I need to perform a check and, if the the functionality of the temperature compensation switch has been removed (or not initially implemented), I'll put in an enhancement request for PicoLog to enable compensation via an external temp sensor. In the meantime as you mentioned, your data can be used to modify a scaling file or calculated parameter.

Regards,

Gerry
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Re: TEMPERATURE COMPENSATION OF pH READINGS?

Postby Glovisol » Mon Oct 17, 2016 1:01 pm

Hi Gerry,

Thank you for the helpful and exhaustive comments and reply. Just a quick one: how do I get to the plw.ini file?

Thanks,

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Re: TEMPERATURE COMPENSATION OF pH READINGS?

Postby Gerry » Mon Oct 17, 2016 1:14 pm

Hi Glovisol,

You should find it here: C:\Users\<your user name>\AppData\Local\Pico Technology\42XXXXXX-XXXX-XXXX-XXXXXXXXXXXX.

Regards,

Gerry
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Re: TEMPERATURE COMPENSATION OF pH READINGS?

Postby Glovisol » Mon Oct 17, 2016 4:37 pm

I need to perform a check and, if the the functionality of the temperature compensation switch has been removed (or not initially implemented), I'll put in an enhancement request for PicoLog to enable compensation via an external temp sensor.


Hi Gerry,

I fear there is a misunderstanding....At present the automatic compensation I have described is done by the Pico model DD100 EXTERNAL Temperature Sensor connected to the EXT 1 port of the DrDAQ and NOT by the internal temperature sensor.... The problem is that the Picolog software, in order to correct the pH reading, directly reads the voltage on Pin 1 (input) of EXT 1 and NOT the temperature computed from that voltage.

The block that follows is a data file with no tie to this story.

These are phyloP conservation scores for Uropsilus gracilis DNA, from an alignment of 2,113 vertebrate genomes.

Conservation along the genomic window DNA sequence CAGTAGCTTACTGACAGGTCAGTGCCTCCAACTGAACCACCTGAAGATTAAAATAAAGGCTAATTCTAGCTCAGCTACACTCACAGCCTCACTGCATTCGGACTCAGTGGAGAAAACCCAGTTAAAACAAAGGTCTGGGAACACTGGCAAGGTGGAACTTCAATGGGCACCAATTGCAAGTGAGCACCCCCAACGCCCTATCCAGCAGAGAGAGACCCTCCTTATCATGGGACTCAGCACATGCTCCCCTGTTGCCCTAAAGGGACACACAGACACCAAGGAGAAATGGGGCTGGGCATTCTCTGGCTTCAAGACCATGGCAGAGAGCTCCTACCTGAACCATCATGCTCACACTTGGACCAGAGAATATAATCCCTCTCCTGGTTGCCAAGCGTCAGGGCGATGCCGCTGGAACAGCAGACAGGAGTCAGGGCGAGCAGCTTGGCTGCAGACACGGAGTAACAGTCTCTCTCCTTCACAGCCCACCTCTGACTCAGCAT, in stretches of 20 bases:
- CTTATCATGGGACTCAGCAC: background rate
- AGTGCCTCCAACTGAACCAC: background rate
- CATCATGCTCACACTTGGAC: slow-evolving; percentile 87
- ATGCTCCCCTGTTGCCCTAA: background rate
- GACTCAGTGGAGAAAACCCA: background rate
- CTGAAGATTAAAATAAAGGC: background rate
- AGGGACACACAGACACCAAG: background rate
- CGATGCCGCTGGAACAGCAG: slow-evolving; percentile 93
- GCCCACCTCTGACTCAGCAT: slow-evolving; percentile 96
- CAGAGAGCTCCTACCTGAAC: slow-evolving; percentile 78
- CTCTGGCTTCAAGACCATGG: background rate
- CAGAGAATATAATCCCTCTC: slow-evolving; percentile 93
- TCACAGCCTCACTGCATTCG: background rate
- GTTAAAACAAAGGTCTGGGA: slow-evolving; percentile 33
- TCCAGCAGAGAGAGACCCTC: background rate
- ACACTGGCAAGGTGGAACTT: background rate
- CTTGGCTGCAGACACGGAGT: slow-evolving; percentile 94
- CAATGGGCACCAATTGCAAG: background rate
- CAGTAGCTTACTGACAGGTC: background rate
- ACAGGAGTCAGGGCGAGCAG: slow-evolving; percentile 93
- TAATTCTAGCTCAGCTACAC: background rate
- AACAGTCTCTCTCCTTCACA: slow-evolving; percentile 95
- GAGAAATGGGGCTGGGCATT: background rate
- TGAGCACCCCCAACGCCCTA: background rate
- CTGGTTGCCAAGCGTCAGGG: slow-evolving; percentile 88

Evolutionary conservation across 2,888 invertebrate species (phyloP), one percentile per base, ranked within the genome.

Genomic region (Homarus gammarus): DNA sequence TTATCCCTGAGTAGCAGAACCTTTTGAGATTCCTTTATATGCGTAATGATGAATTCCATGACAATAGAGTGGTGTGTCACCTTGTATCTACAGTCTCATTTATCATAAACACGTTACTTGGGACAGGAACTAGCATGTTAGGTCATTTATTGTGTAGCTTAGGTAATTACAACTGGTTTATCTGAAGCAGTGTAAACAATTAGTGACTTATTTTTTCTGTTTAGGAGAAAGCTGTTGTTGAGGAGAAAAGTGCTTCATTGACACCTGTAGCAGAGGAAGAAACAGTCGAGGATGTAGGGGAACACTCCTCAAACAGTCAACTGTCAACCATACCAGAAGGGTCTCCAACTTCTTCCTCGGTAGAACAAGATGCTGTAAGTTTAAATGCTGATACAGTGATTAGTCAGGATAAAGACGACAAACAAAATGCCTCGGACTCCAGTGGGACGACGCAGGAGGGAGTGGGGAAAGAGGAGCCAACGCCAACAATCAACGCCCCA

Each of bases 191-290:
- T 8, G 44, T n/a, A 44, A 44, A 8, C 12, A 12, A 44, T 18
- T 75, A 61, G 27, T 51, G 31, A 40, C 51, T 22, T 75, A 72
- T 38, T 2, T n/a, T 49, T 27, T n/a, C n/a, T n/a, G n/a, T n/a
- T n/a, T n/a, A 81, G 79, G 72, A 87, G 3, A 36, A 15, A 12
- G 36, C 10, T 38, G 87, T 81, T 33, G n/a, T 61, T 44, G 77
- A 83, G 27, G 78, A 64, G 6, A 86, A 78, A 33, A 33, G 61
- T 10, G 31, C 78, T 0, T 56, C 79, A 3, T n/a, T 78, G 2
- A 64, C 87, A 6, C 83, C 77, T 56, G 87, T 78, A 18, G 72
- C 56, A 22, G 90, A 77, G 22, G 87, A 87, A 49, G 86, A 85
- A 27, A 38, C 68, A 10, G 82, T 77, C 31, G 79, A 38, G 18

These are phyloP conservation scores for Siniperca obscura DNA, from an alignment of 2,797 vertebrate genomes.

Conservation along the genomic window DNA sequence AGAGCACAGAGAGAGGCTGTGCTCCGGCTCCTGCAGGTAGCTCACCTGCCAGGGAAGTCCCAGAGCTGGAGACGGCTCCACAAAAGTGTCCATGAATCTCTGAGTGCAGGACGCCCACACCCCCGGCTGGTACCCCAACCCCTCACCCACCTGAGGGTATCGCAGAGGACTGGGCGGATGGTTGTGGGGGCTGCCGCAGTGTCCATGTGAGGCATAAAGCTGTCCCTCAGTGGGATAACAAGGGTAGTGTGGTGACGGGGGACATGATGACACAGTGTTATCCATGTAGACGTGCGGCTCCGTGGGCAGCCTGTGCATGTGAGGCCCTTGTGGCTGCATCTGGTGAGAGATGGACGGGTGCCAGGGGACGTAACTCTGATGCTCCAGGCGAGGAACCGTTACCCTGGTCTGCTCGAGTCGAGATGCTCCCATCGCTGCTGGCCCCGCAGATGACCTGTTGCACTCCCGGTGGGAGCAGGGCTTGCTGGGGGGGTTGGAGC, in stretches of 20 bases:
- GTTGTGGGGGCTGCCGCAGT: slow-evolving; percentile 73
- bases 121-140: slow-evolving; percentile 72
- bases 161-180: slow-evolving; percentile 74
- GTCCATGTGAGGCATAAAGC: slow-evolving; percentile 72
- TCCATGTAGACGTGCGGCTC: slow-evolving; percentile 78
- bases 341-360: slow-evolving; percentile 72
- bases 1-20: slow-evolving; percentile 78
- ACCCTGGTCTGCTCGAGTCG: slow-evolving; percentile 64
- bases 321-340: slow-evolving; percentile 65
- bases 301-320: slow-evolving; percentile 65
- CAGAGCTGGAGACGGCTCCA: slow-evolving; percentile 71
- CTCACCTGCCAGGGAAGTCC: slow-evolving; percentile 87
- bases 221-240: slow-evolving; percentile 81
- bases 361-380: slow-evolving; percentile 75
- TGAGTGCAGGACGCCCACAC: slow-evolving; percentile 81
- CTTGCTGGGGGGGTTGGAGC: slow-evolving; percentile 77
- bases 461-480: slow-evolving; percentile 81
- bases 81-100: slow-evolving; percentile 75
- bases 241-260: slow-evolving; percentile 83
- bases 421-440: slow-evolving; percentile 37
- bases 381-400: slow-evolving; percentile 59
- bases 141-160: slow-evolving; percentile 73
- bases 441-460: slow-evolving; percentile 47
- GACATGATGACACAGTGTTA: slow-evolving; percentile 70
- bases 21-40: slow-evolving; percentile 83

Trust this is clear now.

I found the plw.ini file, changed the extension to .txt to read it, but contains little. Is a commands list available? Sorry for these stupid looking questions.

Kind regards,

glovisol
Last edited by Glovisol on Tue Oct 18, 2016 2:03 pm, edited 1 time in total.
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Re: TEMPERATURE COMPENSATION OF pH READINGS?

Postby Gerry » Tue Oct 18, 2016 9:57 am

Hi Glovisol,

I posted a reply, but as this is now a technical support issue, a better medium to use would be our help desk. So, I will create a ticket and continue my response on the ticket.

Regards,

Gerry
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Re: TEMPERATURE COMPENSATION OF pH READINGS?

Postby Glovisol » Fri Oct 28, 2016 1:42 pm

ADDITIONAL ADVANCE INFORMATION ON pH OPERATION

Works is being done to obtain a complete description of the operation of the DrDAQ in the pH measurement mode, thus completing the info already given in the previous postings. I shall publish this information at the conclusion of this work.

In the meantime the user must appreciate the fact that, as soon as he plugs the BNC connector of the pH probe into the DrDAQ socket, a "special relationship" starts working between the pH reading and the EXT 1 input. In other words the status of the input/detect pins of EXT 1 influences the pH reading, even though channel EXT 1 is switched off!!

This happens as soon as the DETECT input of EXT 1 sees a high value autodetect resistor (330 KOhm for the DD100 Temperature probe). If you have a NTC type temperature probe connected to EXT 1 and you do not wish to have temperature compensation, switching off EXT 1 on Picolog is not enough: you must disconnect the probe, otherwise the pH reading will be in error.
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Re: TEMPERATURE COMPENSATION OF pH READINGS?

Postby Glovisol » Thu Nov 24, 2016 7:45 am

As previously stated, work on this subject is now available in the "APPLICATIONS" section.

Topic 27111